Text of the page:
In the fragrant vernal days
  Is the Lily of the Valley
    With its soft, retiring ways.

  Well, you chose this humble blossom
    As the nurse's emblem flower,
  Who grows more like her ideal
    Every day and every hour.

  Like the Lily of the Valley
    In her honesty and worth,
  Ah, she blooms in truth and virtue
    In the quiet nooks of earth.

  Tho' she stands erect in honor
    When the heart of mankind bleeds,
  Still she hides her own deserving
    In the beauty of her deeds.

  In the silence of the darkness
    Where no eye may see and know,
  There her footsteps shod with mercy,
    And fleet kindness come and go.

  Not amid the sounds of plaudits,
    Nor before the garish day,
  Does she shed her soul's sweet perfume,
    Does she take her gentle way.

  But alike her ideal flower,
    With its honey-laden breath,
  Still her heart blooms forth its beauty
    In the valley shades of death.


    Because you love me I have much achieved,
  Had you despised me then I must have failed,
    But since I knew you trusted and believed,
  I could not disappoint you and so prevailed.

TO J. Q.

  What are the things that make life bright?
    A star gleam in the night.
  What hearts us for the coming fray?
    The dawn tints of the day.
  What helps to speed the weary mile?
    A brother's friendly smile.
  What turns o' gold the evening gray?
    A flower beside the way.


  Tell your love where the roses blow,
    And the hearts of the lilies quiver,
  Not in the city's gleam and glow,
    But down by a half-sunned river.
  Not in the crowded ball-room's glare,
    That would be fatal, Marie, Marie,
  How can she answer you then and there?
    So come then and stroll with me, my dear,
    Down where the birds call, Marie, Marie.


  Ain't it nice to have a mammy
    W'en you kin' o' tiahed out
  Wid a-playin' in de meddah,
    An' a-runnin' roun' about
  Till hit's made you mighty hongry,
    An' yo' nose hit gits to know
  What de smell means dat 's a-comin'
    F'om de open cabin do'?
      She wash yo' face,
      An' mek yo' place,
    You's hongry as a tramp;
  Den hit's eat you suppah right away,
    You sta'vin' little scamp.

  W'en you's full o' braid an' bacon,
    An' dey ain't no mo' to eat,
  An' de lasses dat's a-stickin'
    On yo' face ta'se kin' o' sweet,
  Don' you t'ink hit's kin' o' pleasin'
    Fu' to have som'body neah
  Dat'll wipe yo' han's an' kiss you
    Fo' dey lif' you f'om you' cheah?
      To smile so sweet,
      An' wash yo' feet,
    An' leave 'em co'l an' damp;
  Den hit's come let me undress you, now
    You lazy little scamp.

  Don' yo' eyes git awful heavy,
    An' yo' lip git awful slack,
  Ain't dey som'p'n' kin' o' weaknin'
    In de backbone of yo' back?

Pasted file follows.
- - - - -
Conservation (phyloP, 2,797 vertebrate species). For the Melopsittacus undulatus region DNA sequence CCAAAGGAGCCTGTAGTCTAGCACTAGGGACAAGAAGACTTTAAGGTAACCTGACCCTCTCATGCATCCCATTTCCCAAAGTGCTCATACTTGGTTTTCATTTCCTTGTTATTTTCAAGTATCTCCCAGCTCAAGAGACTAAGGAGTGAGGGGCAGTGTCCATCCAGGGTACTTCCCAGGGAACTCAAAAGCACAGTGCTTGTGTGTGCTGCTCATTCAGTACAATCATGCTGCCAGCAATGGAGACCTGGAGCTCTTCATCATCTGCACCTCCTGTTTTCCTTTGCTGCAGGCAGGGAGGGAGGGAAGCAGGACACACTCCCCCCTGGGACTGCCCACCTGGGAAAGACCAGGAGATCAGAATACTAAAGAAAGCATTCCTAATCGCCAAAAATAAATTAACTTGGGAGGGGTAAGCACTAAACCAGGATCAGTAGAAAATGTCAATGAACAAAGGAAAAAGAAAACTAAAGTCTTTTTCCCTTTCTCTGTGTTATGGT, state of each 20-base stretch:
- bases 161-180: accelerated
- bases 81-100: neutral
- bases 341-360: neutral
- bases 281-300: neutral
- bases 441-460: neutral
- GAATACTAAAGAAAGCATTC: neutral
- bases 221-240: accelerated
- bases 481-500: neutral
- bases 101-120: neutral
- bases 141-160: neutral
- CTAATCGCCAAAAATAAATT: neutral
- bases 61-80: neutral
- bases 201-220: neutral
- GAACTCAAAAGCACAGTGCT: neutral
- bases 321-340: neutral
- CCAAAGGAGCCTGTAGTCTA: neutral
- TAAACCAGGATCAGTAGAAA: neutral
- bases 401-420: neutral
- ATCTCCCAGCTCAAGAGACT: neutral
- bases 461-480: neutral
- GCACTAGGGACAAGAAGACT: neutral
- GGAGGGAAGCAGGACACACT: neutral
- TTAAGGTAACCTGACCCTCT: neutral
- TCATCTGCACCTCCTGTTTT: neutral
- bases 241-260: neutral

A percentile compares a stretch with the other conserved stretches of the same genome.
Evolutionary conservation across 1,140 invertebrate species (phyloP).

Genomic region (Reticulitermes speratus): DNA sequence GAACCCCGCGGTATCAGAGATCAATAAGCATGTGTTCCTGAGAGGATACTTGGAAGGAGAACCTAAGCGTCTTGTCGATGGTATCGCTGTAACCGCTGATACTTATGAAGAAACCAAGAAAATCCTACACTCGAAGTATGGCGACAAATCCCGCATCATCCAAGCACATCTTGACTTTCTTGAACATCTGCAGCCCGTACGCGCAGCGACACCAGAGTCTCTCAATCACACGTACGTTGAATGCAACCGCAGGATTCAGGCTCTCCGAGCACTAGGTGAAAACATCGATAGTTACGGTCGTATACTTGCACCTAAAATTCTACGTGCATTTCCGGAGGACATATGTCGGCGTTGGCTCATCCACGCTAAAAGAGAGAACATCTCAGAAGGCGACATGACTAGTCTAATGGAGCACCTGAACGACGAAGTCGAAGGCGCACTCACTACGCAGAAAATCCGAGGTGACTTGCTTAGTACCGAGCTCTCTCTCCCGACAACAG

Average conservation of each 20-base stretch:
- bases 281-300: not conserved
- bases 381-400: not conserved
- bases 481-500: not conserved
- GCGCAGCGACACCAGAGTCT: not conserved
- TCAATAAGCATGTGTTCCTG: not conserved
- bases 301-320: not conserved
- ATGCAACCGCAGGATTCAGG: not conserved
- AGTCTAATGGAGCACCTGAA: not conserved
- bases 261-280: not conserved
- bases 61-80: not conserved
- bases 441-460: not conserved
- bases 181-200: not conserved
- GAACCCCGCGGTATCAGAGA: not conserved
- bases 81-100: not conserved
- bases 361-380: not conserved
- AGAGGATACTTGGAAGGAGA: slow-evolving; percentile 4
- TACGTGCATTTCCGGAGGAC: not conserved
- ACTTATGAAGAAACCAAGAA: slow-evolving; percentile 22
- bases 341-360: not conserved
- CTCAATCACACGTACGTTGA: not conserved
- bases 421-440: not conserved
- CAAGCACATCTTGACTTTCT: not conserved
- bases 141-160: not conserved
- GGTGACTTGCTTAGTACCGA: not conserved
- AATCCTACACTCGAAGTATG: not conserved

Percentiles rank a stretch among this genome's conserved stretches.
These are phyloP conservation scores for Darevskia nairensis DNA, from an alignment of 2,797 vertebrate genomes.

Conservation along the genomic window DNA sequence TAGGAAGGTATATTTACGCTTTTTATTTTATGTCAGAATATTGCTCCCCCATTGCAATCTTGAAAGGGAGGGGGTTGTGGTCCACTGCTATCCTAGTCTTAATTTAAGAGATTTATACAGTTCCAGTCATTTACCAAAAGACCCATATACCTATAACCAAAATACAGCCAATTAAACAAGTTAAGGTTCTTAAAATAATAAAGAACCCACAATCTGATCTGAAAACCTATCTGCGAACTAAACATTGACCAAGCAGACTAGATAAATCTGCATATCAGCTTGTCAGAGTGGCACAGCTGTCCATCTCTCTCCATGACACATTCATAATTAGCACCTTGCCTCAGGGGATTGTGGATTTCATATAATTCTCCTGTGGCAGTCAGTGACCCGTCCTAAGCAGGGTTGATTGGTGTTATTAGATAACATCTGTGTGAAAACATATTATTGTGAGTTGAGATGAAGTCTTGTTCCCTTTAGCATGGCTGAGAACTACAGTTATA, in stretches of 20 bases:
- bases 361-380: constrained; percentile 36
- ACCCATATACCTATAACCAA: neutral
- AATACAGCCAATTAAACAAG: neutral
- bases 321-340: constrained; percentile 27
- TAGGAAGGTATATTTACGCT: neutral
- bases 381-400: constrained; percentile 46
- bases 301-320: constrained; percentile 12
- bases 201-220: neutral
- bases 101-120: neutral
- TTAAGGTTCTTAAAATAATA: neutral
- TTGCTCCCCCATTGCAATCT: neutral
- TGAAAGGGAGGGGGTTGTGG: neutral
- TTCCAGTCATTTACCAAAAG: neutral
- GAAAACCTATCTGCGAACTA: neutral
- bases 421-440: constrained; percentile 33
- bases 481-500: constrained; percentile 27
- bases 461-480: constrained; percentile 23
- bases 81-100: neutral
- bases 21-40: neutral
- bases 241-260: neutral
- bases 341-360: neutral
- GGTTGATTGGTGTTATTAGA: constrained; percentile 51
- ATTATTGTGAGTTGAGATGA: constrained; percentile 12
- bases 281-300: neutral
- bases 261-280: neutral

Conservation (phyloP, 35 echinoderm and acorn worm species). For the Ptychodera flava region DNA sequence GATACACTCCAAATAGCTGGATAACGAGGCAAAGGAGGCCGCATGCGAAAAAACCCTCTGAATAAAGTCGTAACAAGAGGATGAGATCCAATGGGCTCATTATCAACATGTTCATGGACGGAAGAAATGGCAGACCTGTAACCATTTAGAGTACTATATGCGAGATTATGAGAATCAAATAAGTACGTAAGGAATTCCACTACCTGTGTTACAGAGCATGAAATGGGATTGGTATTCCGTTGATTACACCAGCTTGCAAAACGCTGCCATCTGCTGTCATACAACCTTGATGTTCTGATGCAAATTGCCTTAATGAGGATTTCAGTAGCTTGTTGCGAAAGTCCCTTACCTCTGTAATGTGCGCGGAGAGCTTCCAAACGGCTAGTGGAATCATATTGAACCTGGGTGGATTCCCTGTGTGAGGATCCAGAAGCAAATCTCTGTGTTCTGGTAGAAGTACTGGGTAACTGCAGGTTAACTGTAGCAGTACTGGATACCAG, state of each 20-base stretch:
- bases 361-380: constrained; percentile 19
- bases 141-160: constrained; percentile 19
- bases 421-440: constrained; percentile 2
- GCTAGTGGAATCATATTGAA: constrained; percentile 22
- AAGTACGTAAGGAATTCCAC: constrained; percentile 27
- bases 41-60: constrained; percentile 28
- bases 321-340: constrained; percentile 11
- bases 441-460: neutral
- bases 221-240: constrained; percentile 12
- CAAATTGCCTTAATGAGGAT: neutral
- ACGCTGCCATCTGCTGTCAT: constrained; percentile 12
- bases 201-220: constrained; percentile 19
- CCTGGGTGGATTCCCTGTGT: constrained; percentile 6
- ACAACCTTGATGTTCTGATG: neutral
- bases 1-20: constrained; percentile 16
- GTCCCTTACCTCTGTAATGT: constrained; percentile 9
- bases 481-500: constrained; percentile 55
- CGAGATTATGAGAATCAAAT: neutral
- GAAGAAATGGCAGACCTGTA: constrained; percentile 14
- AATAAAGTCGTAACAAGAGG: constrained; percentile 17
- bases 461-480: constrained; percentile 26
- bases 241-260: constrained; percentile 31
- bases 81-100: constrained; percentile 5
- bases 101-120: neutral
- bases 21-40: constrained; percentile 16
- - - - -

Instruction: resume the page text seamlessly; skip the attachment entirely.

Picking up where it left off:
Don' yo' knees feel kin' o' trimbly,
    An' yo' head go bobbin' roun',
  W'en you says yo' "Now I lay me,"
    An' is sno'in on de "down"?
      She kiss yo' nose,
      She kiss yo' toes,
    An' den tu'n out de lamp,
  Den hit's creep into yo' trunnel baid,
    You sleepy little scamp.


  Days git wa'm an' wa'mah,
    School gits mighty dull,
  Seems lak dese hyeah teachahs
    Mus' feel mussiful.
  Hookey's wrong, I know it
    Ain't no gent'man's trick;
  But de aih's a-callin',
    "Come on to de crick."

  Dah de watah's gu'glin'
    Ovah shiny stones,
  Des hit's ve'y singin'
    Seems to soothe yo' bones.
  Wat's de use o' waitin'
    Go on good an' quick:
  Dain't no fun lak dis hyeah
    Wadin' in de crick.

  W'at dat jay-b'ud sayin'?
    Bettah shet yo' haid,
  Fus' t'ing dat you fin' out,
    You'll be layin' daid.
  Jay-bu'ds sich a tattlah,
    Des seem lak his trick
  Fu' to tell on folkses
    Wadin' in de crick.

  Wilier boughs a-bendin'
    Hidin' of de sky,
  Wavin' kin' o' frien'ly
    Ez de win' go by,
  Elum trees a-shinin',
    Dahk an' green an' thick,
  Seem to say, "I see yo'
    Wadin' in de crick."

  But de trees don' chattah,
    Dey des look an' sigh
  Lak hit's kin' o' peaceful
    Des a-bein' nigh,
  An' yo' t'ank yo' Mastah
    Dat dey trunks is thick
  W'en yo' mammy fin's you
    Wadin' in de crick.

  Den yo' run behin' dem
    Lak yo' scaihed to def,
  Mammy come a-flyin',
    Mos' nigh out o' bref;
  But she set down gentle
    An' she drap huh stick,--
  An' fus' t'ing, dey's mammy
    Wadin' in de crick.


  Dolly sits a-quilting by her mother, stich by stitch,
  Gracious, how my pulses throb, how my fingers itch,
  While I note her dainty waist and her slender hand,
  As she matches this and that, she stitches strand by strand.
  And I long to tell her Life's a quilt and I'm a patch;
  Love will do the stitching if she'll only be my match.


  She wrapped her soul in a lace of lies,
    With a prime deceit to pin it;